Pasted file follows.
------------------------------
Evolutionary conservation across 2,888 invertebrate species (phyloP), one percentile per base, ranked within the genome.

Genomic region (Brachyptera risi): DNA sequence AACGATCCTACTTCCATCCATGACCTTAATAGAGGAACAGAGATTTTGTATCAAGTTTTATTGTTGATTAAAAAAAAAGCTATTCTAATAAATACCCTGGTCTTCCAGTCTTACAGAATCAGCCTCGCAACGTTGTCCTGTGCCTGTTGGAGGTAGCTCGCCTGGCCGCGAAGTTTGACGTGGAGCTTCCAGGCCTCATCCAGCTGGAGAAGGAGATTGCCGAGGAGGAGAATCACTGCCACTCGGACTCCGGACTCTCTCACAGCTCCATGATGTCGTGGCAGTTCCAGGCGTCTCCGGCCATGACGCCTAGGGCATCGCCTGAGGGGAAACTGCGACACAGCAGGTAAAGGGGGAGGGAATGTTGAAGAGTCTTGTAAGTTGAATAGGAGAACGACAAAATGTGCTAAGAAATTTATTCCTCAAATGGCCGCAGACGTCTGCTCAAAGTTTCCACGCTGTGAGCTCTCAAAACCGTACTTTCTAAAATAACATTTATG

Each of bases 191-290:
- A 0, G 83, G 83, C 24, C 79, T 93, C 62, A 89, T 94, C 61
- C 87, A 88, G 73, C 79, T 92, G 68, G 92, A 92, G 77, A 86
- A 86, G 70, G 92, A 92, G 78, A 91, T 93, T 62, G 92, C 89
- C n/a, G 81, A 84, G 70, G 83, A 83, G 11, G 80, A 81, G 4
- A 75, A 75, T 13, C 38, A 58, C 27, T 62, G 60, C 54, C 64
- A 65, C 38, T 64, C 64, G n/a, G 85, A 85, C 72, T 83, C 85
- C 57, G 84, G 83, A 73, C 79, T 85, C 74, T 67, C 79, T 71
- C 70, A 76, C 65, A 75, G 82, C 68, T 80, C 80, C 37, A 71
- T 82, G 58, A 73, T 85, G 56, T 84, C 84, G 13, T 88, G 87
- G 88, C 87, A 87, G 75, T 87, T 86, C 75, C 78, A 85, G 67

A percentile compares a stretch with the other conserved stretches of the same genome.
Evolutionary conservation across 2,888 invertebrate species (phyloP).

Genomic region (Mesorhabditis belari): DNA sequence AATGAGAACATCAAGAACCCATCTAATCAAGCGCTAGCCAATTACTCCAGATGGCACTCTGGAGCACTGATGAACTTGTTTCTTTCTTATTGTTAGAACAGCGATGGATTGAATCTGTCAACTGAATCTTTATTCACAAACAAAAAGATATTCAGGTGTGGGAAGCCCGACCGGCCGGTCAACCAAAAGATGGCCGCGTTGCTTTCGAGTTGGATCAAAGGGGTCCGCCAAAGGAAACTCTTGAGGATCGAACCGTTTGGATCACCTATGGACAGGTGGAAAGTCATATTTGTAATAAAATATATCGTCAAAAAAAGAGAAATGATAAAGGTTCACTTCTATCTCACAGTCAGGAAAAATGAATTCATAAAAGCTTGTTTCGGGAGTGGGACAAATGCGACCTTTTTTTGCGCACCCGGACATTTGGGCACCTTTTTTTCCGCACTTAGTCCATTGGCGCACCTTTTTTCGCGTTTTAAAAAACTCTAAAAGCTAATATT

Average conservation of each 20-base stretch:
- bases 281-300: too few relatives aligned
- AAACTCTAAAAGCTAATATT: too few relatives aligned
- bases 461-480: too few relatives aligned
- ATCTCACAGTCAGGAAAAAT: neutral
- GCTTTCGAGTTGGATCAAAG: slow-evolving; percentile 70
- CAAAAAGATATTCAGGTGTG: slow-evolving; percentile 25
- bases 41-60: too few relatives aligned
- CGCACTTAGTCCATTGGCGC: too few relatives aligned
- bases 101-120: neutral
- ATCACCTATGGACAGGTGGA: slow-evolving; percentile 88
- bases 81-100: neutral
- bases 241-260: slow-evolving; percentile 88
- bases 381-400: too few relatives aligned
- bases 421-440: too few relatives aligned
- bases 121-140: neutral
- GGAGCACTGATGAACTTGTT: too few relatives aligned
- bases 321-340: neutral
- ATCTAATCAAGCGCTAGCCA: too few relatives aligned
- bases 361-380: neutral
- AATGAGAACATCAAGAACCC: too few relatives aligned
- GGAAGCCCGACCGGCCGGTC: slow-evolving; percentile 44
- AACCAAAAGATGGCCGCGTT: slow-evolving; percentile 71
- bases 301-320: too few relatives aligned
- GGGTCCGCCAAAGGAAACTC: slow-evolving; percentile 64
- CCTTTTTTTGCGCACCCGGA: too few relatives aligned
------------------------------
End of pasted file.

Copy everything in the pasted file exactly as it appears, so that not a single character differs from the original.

Evolutionary conservation across 2,888 invertebrate species (phyloP), one percentile per base, ranked within the genome.

Genomic region (Brachyptera risi): DNA sequence AACGATCCTACTTCCATCCATGACCTTAATAGAGGAACAGAGATTTTGTATCAAGTTTTATTGTTGATTAAAAAAAAAGCTATTCTAATAAATACCCTGGTCTTCCAGTCTTACAGAATCAGCCTCGCAACGTTGTCCTGTGCCTGTTGGAGGTAGCTCGCCTGGCCGCGAAGTTTGACGTGGAGCTTCCAGGCCTCATCCAGCTGGAGAAGGAGATTGCCGAGGAGGAGAATCACTGCCACTCGGACTCCGGACTCTCTCACAGCTCCATGATGTCGTGGCAGTTCCAGGCGTCTCCGGCCATGACGCCTAGGGCATCGCCTGAGGGGAAACTGCGACACAGCAGGTAAAGGGGGAGGGAATGTTGAAGAGTCTTGTAAGTTGAATAGGAGAACGACAAAATGTGCTAAGAAATTTATTCCTCAAATGGCCGCAGACGTCTGCTCAAAGTTTCCACGCTGTGAGCTCTCAAAACCGTACTTTCTAAAATAACATTTATG

Each of bases 191-290:
- A 0, G 83, G 83, C 24, C 79, T 93, C 62, A 89, T 94, C 61
- C 87, A 88, G 73, C 79, T 92, G 68, G 92, A 92, G 77, A 86
- A 86, G 70, G 92, A 92, G 78, A 91, T 93, T 62, G 92, C 89
- C n/a, G 81, A 84, G 70, G 83, A 83, G 11, G 80, A 81, G 4
- A 75, A 75, T 13, C 38, A 58, C 27, T 62, G 60, C 54, C 64
- A 65, C 38, T 64, C 64, G n/a, G 85, A 85, C 72, T 83, C 85
- C 57, G 84, G 83, A 73, C 79, T 85, C 74, T 67, C 79, T 71
- C 70, A 76, C 65, A 75, G 82, C 68, T 80, C 80, C 37, A 71
- T 82, G 58, A 73, T 85, G 56, T 84, C 84, G 13, T 88, G 87
- G 88, C 87, A 87, G 75, T 87, T 86, C 75, C 78, A 85, G 67

A percentile compares a stretch with the other conserved stretches of the same genome.
Evolutionary conservation across 2,888 invertebrate species (phyloP).

Genomic region (Mesorhabditis belari): DNA sequence AATGAGAACATCAAGAACCCATCTAATCAAGCGCTAGCCAATTACTCCAGATGGCACTCTGGAGCACTGATGAACTTGTTTCTTTCTTATTGTTAGAACAGCGATGGATTGAATCTGTCAACTGAATCTTTATTCACAAACAAAAAGATATTCAGGTGTGGGAAGCCCGACCGGCCGGTCAACCAAAAGATGGCCGCGTTGCTTTCGAGTTGGATCAAAGGGGTCCGCCAAAGGAAACTCTTGAGGATCGAACCGTTTGGATCACCTATGGACAGGTGGAAAGTCATATTTGTAATAAAATATATCGTCAAAAAAAGAGAAATGATAAAGGTTCACTTCTATCTCACAGTCAGGAAAAATGAATTCATAAAAGCTTGTTTCGGGAGTGGGACAAATGCGACCTTTTTTTGCGCACCCGGACATTTGGGCACCTTTTTTTCCGCACTTAGTCCATTGGCGCACCTTTTTTCGCGTTTTAAAAAACTCTAAAAGCTAATATT

Average conservation of each 20-base stretch:
- bases 281-300: too few relatives aligned
- AAACTCTAAAAGCTAATATT: too few relatives aligned
- bases 461-480: too few relatives aligned
- ATCTCACAGTCAGGAAAAAT: neutral
- GCTTTCGAGTTGGATCAAAG: slow-evolving; percentile 70
- CAAAAAGATATTCAGGTGTG: slow-evolving; percentile 25
- bases 41-60: too few relatives aligned
- CGCACTTAGTCCATTGGCGC: too few relatives aligned
- bases 101-120: neutral
- ATCACCTATGGACAGGTGGA: slow-evolving; percentile 88
- bases 81-100: neutral
- bases 241-260: slow-evolving; percentile 88
- bases 381-400: too few relatives aligned
- bases 421-440: too few relatives aligned
- bases 121-140: neutral
- GGAGCACTGATGAACTTGTT: too few relatives aligned
- bases 321-340: neutral
- ATCTAATCAAGCGCTAGCCA: too few relatives aligned
- bases 361-380: neutral
- AATGAGAACATCAAGAACCC: too few relatives aligned
- GGAAGCCCGACCGGCCGGTC: slow-evolving; percentile 44
- AACCAAAAGATGGCCGCGTT: slow-evolving; percentile 71
- bases 301-320: too few relatives aligned
- GGGTCCGCCAAAGGAAACTC: slow-evolving; percentile 64
- CCTTTTTTTGCGCACCCGGA: too few relatives aligned